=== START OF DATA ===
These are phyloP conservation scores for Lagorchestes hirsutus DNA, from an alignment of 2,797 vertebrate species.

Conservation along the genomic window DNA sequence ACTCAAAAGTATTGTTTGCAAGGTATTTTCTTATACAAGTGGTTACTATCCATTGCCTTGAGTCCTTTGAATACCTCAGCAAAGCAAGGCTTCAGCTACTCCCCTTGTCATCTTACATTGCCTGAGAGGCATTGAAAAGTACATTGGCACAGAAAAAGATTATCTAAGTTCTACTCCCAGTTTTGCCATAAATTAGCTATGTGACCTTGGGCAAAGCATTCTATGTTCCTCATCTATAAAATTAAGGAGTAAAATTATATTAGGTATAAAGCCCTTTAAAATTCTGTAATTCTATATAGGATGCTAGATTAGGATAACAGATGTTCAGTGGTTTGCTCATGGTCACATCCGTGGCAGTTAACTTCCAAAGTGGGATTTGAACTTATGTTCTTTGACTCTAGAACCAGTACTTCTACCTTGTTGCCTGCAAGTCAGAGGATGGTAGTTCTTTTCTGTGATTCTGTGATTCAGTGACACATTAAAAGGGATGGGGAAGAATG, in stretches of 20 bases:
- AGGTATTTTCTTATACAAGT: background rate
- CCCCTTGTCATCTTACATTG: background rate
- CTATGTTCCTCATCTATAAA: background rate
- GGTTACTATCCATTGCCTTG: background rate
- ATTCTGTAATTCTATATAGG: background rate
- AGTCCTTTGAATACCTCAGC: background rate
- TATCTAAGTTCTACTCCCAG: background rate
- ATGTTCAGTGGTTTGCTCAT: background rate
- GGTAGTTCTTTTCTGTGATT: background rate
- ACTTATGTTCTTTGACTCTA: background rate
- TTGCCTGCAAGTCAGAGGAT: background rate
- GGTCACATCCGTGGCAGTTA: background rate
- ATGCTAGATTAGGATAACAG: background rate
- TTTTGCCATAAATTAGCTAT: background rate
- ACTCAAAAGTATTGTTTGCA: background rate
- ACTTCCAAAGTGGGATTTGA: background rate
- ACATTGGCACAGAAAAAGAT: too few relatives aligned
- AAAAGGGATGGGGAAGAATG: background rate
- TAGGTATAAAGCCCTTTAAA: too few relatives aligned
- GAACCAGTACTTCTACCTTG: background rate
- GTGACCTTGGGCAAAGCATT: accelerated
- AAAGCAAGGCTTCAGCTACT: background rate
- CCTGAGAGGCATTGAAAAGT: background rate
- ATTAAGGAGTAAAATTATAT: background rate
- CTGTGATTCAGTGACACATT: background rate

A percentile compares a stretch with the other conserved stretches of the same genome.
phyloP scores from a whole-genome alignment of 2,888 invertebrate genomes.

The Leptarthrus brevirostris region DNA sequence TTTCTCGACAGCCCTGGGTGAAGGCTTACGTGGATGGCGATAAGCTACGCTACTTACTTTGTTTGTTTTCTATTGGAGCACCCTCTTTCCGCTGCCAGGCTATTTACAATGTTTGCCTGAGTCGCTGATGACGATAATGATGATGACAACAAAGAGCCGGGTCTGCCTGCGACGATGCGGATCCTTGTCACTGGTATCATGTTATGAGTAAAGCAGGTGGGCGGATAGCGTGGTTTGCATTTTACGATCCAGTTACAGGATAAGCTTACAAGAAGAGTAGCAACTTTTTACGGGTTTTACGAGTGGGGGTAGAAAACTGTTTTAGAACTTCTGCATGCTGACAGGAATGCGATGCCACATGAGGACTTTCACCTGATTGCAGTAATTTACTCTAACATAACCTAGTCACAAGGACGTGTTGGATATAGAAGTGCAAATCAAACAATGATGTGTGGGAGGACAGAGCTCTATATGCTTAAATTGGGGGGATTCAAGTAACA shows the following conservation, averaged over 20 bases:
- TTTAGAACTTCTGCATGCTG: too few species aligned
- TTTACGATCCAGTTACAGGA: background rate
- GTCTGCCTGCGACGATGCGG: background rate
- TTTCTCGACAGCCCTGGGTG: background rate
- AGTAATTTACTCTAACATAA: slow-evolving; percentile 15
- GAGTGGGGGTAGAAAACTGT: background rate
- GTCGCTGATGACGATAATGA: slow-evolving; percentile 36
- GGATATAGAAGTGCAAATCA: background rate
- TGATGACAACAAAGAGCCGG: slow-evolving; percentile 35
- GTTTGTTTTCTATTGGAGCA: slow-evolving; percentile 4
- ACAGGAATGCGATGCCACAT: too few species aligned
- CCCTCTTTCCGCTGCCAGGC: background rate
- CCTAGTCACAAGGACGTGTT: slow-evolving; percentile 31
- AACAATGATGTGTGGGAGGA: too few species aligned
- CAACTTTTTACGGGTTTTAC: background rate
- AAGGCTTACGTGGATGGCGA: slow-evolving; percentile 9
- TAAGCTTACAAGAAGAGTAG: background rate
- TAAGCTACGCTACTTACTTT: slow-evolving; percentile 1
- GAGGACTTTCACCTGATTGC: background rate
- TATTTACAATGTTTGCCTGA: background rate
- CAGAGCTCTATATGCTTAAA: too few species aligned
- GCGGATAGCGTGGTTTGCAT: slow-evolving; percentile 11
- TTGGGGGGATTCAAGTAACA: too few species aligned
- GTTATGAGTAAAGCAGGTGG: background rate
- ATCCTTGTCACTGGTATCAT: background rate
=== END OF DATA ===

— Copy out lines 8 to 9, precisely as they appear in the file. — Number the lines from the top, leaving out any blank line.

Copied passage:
- AGTCCTTTGAATACCTCAGC: background rate
- TATCTAAGTTCTACTCCCAG: background rate